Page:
For the terrorists, it is India today and USA another day and UK the next and so forth - no national border on the map is sacrosanct. So it should be for the nations when it comes to countering them.

Whether it is a strike on USA/UK/Indian soil, the world should unite and act together to weed out the roots of this menace, the camps themselves. Individual countries where the continuing complicity of the military and intelligence services with terrorist groups are only too well known, shed any claim to sovereign protection.

There is little to be gained by blame-game rhetoric when action is the need of the hour. India should get its proofs in order and get competent people to project the truth effectively and build a convincing case in the international community which will mobilise world opinion and galvanise influential countries into action as well.

Action plan: The Mumbai event has opened the eyes of the world to the reality in the subcontinent as no other event has, so far. World leaders are appreciating the direness of the situation here and the world media is projecting events with perspectives that are more balanced and realistic. This is the best time for the Indian think-tank to make its case.

However, it must be remembered by India that any unilateral, military offensive done prematurely before world opinion is solidly built, could backfire badly and result in fresh catastrophe. So India has to prioritise:

(a) Build irrefutable proof
(b) Make a strong case in the appropriate world forums
(c) Catalyse a joint world offensive against suspect regions – military/economic/political


This is also a time for political parties within the nation to shove internal bickering to the back burner and work together, sending a strong message to our own citizens and to the rest of the world that at least when it comes to defending the country, we are above self-serving, tunnel visioned politics. Will India's politicians rise to the occasion and find the perfect pitch to convince the world?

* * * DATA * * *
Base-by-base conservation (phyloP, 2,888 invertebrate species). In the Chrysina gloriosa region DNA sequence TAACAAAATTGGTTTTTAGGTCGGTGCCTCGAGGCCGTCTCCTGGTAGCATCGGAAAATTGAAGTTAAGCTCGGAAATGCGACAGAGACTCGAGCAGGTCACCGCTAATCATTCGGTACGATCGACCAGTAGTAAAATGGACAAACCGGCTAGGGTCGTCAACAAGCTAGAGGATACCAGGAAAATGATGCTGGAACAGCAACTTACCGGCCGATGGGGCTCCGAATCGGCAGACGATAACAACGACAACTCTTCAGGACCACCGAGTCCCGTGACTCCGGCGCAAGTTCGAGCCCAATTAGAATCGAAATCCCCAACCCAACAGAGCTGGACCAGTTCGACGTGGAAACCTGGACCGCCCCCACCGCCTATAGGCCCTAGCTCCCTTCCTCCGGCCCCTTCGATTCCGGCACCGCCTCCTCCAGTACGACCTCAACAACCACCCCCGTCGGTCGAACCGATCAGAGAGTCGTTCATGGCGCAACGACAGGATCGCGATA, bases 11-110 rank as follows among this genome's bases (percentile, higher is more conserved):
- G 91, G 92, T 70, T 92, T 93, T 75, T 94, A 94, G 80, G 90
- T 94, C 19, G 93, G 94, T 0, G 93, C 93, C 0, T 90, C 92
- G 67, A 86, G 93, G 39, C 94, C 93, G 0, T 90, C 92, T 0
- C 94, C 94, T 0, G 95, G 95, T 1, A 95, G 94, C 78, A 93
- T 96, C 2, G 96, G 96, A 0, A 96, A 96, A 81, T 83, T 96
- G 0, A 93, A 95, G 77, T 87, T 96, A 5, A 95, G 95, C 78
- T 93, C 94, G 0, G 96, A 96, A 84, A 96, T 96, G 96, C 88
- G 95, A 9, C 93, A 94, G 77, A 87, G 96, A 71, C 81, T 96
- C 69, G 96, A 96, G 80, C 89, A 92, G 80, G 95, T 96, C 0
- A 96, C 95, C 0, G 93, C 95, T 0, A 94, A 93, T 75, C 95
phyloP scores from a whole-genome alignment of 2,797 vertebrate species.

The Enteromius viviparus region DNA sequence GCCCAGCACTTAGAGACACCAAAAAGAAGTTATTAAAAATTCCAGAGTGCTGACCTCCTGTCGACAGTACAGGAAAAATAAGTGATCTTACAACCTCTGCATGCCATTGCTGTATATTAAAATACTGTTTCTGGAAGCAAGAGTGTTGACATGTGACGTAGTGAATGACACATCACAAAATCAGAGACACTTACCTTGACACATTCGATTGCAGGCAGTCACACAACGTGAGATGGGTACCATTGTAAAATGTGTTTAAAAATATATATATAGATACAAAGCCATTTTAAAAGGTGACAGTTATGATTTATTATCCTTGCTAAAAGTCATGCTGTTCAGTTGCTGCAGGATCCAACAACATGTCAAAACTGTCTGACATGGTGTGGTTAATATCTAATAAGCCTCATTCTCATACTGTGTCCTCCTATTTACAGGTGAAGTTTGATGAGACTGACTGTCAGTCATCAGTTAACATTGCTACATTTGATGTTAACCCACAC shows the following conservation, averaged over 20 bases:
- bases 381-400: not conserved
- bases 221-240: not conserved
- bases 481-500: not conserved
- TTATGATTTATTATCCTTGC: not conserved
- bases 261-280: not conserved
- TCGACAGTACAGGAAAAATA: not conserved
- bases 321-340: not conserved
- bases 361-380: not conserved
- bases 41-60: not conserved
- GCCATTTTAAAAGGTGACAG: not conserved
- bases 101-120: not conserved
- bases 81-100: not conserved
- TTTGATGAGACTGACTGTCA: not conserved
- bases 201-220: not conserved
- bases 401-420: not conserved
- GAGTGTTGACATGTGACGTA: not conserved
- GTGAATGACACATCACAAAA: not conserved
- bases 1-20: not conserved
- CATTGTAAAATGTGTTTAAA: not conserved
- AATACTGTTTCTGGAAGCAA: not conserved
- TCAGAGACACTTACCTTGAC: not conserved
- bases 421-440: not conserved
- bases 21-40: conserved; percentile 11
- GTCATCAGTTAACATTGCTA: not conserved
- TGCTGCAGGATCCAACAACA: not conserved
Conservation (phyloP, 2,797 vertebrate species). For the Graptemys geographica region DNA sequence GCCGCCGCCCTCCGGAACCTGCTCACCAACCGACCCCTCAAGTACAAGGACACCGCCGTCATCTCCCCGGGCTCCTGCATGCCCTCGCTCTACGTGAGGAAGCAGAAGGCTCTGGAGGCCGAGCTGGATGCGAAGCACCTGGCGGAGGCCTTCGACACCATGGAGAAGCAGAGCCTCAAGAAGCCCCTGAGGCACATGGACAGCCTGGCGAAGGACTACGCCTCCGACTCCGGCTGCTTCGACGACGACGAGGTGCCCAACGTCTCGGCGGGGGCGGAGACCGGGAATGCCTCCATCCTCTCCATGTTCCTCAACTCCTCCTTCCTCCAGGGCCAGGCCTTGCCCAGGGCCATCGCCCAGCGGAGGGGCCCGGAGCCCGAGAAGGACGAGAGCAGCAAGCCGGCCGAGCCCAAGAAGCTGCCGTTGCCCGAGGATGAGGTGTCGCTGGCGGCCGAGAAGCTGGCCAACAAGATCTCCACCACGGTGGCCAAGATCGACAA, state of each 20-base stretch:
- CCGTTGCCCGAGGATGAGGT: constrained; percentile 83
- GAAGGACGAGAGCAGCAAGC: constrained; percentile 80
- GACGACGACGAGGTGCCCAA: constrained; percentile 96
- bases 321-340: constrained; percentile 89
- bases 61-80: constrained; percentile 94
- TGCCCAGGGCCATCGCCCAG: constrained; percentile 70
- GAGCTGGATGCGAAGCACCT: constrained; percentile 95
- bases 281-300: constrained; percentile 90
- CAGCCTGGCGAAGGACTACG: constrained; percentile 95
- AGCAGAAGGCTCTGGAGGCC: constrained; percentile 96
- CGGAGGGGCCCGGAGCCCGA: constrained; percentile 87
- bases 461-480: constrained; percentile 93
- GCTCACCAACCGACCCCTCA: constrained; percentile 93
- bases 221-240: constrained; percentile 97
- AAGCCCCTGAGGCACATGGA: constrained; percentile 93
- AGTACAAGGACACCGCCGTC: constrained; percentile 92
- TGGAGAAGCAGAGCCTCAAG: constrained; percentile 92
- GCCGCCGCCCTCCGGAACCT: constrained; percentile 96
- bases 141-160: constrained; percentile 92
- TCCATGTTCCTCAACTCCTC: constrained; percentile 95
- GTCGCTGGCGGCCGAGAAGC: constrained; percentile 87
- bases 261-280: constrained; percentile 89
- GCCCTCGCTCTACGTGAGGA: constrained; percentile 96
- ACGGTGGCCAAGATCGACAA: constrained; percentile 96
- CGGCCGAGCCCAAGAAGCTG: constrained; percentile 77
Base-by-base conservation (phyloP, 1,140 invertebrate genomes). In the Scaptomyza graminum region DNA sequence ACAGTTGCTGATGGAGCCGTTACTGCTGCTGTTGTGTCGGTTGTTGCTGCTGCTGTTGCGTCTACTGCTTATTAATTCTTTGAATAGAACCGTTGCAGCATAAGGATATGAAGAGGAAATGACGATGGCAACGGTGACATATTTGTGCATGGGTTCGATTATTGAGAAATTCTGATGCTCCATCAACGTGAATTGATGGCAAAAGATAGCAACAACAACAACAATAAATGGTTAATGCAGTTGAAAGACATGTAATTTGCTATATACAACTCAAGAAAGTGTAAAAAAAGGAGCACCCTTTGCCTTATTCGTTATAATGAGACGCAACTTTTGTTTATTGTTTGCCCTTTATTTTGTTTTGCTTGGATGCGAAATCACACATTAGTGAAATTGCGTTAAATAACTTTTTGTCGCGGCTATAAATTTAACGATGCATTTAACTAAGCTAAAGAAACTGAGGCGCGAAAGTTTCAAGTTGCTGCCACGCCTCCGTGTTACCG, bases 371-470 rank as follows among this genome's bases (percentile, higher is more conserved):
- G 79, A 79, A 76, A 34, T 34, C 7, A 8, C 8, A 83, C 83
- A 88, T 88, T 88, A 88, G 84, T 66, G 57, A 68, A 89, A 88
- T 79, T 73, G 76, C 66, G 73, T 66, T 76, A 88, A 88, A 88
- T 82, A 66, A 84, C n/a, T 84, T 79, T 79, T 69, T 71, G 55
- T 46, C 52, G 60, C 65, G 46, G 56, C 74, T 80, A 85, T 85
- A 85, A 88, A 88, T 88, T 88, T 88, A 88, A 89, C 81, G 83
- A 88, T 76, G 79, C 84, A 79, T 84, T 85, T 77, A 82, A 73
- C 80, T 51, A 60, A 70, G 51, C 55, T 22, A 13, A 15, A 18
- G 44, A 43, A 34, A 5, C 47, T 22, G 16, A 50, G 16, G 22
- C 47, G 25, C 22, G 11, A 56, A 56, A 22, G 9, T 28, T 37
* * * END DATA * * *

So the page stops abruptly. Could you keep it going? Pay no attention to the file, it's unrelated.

Citizens role: The citizens of India have exhibited quite a bit of anger and discontent over the way the politicians have let things precipitate to these levels. Several high-flying politicians have been openly snubbed by the people and slammed by the media as well. Even within the music community, a few people have tried to campaign against receiving awards from politicians.

However justifiable these actions, they are at best knee jerk reactions and are not the real solutions. A bit of soul searching will reveal that numerous ordinary citizens contribute to violence in one way or the other. Even an apparently innocuous act such as gifting a toy gun to a child can sow the seeds of violence in a future citizen. Same goes for software games that project violence. As to movies that portray violence graphically, the less said the better. To summarise, we all collude everyday to make violence fashionable and exciting at some level or the other.

It could be argued that only the smallest percentage of the millions who are exposed to the above actually become destructive in real life. But it is quite possible for us to make life exciting without turning brainless violence into an 'in' thing.

Civilians can at least start off by boycotting violence-oriented toys and software as gift articles. It may be a small drop but every drop counts.